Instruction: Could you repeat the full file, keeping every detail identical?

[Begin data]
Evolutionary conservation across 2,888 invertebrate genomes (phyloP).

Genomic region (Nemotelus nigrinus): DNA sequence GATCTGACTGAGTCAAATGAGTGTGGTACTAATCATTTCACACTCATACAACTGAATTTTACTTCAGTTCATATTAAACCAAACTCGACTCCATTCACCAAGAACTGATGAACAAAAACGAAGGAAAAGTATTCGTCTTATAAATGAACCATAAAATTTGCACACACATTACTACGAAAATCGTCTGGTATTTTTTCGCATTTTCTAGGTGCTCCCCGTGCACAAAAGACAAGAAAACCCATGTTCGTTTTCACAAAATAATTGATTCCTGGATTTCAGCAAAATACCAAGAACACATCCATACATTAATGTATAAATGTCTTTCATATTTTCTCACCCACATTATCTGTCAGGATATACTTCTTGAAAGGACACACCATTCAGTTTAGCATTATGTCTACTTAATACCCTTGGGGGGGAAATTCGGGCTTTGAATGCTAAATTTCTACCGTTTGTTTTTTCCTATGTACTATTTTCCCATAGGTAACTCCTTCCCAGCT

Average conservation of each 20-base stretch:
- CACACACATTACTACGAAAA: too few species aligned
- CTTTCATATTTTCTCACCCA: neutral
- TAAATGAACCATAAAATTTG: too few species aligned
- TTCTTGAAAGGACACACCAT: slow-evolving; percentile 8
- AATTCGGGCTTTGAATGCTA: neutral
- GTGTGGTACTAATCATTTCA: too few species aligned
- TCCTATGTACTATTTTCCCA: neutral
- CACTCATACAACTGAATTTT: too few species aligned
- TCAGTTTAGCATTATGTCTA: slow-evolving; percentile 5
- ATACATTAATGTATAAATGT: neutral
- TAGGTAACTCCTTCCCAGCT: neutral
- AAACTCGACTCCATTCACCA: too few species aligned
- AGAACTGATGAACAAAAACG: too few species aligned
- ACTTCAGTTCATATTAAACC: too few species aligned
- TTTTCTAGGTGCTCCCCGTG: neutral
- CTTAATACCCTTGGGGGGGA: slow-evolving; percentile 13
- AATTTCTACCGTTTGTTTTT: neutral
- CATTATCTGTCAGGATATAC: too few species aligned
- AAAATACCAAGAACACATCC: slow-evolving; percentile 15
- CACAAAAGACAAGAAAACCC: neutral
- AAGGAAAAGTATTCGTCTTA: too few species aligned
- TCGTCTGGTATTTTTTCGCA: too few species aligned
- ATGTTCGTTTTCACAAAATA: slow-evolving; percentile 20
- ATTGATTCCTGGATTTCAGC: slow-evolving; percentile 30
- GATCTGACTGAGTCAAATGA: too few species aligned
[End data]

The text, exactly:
Evolutionary conservation across 2,888 invertebrate genomes (phyloP).

Genomic region (Nemotelus nigrinus): DNA sequence GATCTGACTGAGTCAAATGAGTGTGGTACTAATCATTTCACACTCATACAACTGAATTTTACTTCAGTTCATATTAAACCAAACTCGACTCCATTCACCAAGAACTGATGAACAAAAACGAAGGAAAAGTATTCGTCTTATAAATGAACCATAAAATTTGCACACACATTACTACGAAAATCGTCTGGTATTTTTTCGCATTTTCTAGGTGCTCCCCGTGCACAAAAGACAAGAAAACCCATGTTCGTTTTCACAAAATAATTGATTCCTGGATTTCAGCAAAATACCAAGAACACATCCATACATTAATGTATAAATGTCTTTCATATTTTCTCACCCACATTATCTGTCAGGATATACTTCTTGAAAGGACACACCATTCAGTTTAGCATTATGTCTACTTAATACCCTTGGGGGGGAAATTCGGGCTTTGAATGCTAAATTTCTACCGTTTGTTTTTTCCTATGTACTATTTTCCCATAGGTAACTCCTTCCCAGCT

Average conservation of each 20-base stretch:
- CACACACATTACTACGAAAA: too few species aligned
- CTTTCATATTTTCTCACCCA: neutral
- TAAATGAACCATAAAATTTG: too few species aligned
- TTCTTGAAAGGACACACCAT: slow-evolving; percentile 8
- AATTCGGGCTTTGAATGCTA: neutral
- GTGTGGTACTAATCATTTCA: too few species aligned
- TCCTATGTACTATTTTCCCA: neutral
- CACTCATACAACTGAATTTT: too few species aligned
- TCAGTTTAGCATTATGTCTA: slow-evolving; percentile 5
- ATACATTAATGTATAAATGT: neutral
- TAGGTAACTCCTTCCCAGCT: neutral
- AAACTCGACTCCATTCACCA: too few species aligned
- AGAACTGATGAACAAAAACG: too few species aligned
- ACTTCAGTTCATATTAAACC: too few species aligned
- TTTTCTAGGTGCTCCCCGTG: neutral
- CTTAATACCCTTGGGGGGGA: slow-evolving; percentile 13
- AATTTCTACCGTTTGTTTTT: neutral
- CATTATCTGTCAGGATATAC: too few species aligned
- AAAATACCAAGAACACATCC: slow-evolving; percentile 15
- CACAAAAGACAAGAAAACCC: neutral
- AAGGAAAAGTATTCGTCTTA: too few species aligned
- TCGTCTGGTATTTTTTCGCA: too few species aligned
- ATGTTCGTTTTCACAAAATA: slow-evolving; percentile 20
- ATTGATTCCTGGATTTCAGC: slow-evolving; percentile 30
- GATCTGACTGAGTCAAATGA: too few species aligned